It doesn’t last, of course. Things change: self-parody creeps in, laziness rears its sleepy head. Then there are well-meaning (or otherwise) TV producers who trust their own vision more than yours. Battle with them for a few years and your resistance may cave in, the path ahead obfuscated. By then you have tax bills and mortgages, expensive tastes and expectant friends to dish out for. What was once a joy becomes a job. You’re not new and exciting, you’re old and reliable, if you’re lucky.

But why did I choose this particular line of work? It just happened, as things do. But here’s how.

So prepare for a taste of a young man’s passage.

It’s not going to be easy for any of us.


afternoon in December 1993 I lay on the carpet in front of the fire and thought about my life for a while. I couldn’t indulge myself for too long as a car would be coming to collect me soon to take me to the British Comedy Awards. But the more I pondered my life, the harder it was to get up. My boyfriend had dumped me, my manager had lost interest, I was taking Valium during the day and sleeping pills at night. Even Fanny the Wonder Dog, while she hadn’t exactly withdrawn her unconditional love, had taken to avoiding me: after 13 years of sleeping in my bed (under the duvet, head on the pillow), she now retired to a spare bedroom at night.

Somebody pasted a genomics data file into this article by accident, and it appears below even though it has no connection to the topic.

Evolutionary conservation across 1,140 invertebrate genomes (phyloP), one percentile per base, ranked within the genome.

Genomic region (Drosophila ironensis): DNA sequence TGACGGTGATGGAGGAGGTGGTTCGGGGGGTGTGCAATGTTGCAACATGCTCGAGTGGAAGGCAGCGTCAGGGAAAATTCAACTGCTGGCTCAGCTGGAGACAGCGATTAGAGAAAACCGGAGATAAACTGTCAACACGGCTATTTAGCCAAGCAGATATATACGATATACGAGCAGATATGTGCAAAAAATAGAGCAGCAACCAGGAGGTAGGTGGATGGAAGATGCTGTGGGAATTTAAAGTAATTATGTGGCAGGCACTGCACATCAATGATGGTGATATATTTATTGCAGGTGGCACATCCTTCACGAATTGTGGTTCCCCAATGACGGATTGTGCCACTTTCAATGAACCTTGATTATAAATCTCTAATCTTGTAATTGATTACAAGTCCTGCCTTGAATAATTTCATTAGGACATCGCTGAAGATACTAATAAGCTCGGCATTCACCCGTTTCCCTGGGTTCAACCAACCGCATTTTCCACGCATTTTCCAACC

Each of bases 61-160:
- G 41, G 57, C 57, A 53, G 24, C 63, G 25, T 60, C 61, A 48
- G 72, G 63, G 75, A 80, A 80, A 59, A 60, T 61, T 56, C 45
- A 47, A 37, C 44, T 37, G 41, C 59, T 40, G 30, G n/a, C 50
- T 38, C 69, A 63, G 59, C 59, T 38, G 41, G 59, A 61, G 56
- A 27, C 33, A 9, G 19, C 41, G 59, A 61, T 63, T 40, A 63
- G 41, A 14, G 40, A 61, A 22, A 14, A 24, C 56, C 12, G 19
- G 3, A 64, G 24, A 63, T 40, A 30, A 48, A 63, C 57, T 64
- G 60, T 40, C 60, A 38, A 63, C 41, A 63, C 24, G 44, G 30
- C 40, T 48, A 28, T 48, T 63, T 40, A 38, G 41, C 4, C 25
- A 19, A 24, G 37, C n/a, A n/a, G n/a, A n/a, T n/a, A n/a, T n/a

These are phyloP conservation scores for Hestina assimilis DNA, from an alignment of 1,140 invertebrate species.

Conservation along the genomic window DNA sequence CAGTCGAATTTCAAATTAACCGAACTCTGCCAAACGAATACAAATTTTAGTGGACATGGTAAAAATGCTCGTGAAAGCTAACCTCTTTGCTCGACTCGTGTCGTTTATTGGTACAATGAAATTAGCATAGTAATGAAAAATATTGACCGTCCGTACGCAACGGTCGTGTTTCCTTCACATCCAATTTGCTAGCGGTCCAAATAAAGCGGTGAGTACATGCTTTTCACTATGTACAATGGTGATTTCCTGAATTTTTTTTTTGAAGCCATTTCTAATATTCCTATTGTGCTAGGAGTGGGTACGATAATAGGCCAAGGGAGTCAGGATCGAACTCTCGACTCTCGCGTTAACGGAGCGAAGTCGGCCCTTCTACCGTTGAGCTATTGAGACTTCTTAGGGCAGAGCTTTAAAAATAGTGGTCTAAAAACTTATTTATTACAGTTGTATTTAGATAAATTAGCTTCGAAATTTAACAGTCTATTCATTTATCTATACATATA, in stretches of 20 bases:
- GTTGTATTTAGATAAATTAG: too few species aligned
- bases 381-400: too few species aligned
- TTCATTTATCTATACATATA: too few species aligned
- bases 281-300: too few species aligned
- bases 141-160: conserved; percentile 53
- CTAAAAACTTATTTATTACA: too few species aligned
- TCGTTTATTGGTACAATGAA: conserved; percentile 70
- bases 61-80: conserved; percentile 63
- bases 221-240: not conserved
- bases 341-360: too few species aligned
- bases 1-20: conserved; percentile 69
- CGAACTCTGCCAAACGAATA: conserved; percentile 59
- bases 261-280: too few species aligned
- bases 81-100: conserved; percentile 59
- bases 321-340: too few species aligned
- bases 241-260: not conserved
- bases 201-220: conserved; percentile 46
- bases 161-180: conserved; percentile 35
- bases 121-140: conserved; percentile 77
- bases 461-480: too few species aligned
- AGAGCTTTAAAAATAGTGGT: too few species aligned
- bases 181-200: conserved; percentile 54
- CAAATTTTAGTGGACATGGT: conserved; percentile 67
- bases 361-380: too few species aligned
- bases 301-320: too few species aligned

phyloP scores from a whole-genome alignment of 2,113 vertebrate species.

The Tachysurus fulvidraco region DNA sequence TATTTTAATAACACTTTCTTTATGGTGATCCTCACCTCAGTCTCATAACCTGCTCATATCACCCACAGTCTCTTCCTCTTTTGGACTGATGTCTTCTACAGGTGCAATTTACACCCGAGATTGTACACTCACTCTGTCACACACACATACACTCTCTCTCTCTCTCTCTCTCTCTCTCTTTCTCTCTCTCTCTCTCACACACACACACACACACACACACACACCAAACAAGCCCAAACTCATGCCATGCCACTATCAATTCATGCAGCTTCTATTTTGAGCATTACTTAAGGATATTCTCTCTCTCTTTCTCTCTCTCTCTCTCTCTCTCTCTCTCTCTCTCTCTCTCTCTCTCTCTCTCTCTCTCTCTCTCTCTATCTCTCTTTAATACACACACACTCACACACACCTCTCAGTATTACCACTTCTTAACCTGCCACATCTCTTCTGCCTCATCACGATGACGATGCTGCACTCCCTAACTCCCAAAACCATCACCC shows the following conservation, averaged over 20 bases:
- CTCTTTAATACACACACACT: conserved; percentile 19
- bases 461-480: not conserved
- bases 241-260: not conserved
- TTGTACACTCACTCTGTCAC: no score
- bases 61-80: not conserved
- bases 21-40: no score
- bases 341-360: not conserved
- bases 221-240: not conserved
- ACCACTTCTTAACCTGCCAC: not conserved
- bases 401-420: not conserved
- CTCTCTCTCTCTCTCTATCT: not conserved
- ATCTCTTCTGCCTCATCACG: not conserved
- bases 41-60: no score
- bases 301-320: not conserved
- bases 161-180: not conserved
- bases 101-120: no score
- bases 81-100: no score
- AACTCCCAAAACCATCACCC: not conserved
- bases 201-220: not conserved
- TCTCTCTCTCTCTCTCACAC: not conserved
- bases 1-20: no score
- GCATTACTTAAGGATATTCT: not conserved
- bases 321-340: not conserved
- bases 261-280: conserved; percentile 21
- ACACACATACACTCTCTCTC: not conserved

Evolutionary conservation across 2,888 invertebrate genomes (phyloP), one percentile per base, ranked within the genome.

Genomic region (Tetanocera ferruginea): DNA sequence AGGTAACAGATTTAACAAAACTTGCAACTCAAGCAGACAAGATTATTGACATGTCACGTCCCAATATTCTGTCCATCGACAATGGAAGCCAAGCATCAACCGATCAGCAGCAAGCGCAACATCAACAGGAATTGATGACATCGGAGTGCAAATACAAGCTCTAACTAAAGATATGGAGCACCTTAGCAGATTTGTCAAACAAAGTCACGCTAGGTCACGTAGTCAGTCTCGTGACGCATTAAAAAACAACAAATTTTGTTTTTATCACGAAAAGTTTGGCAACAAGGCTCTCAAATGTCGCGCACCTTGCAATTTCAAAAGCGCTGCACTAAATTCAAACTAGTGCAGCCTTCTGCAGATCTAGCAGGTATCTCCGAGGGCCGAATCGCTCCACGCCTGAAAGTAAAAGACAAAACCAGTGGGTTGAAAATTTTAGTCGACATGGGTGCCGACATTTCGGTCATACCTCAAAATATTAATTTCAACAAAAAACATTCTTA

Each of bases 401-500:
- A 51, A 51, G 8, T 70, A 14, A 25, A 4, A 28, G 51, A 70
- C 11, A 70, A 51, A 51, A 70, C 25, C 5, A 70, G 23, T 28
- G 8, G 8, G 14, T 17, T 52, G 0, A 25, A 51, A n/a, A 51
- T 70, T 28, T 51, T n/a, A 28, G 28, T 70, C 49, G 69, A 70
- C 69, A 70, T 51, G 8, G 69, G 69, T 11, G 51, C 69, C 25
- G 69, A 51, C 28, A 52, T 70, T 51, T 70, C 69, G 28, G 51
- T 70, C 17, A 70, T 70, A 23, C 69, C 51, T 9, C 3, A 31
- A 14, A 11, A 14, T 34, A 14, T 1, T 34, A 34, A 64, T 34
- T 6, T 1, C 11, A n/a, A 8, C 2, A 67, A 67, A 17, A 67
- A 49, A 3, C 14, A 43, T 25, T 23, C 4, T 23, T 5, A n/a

As far as I could work out, my life had gone pear-shaped two months previously when I moved house. Could it be that mere location coupled with bricks and mortar caused my emotional well-being to evaporate so suddenly? I lay on my back and looked up at the high ceiling. I tried to focus on the empty space, on the nothingness that hovered there. It was an unnecessarily large house. Detached, as I was, with a garage and a garden. This listed Victorian home was bleak, not impressive, as I had thought when I made the purchase. It was situated on a corner and the local Holloway youths congregated there, shouting unimaginative insults whenever they saw me, even heaving a brick through the kitchen window a few weeks earlier. It had been a mistake to buy it, but I was rich and it seemed a good idea at the time. I was trying to make sense of my newly acquired fame and wealth and saw 9 Middleton Grove, London N7 as an appropriate symbol of my status.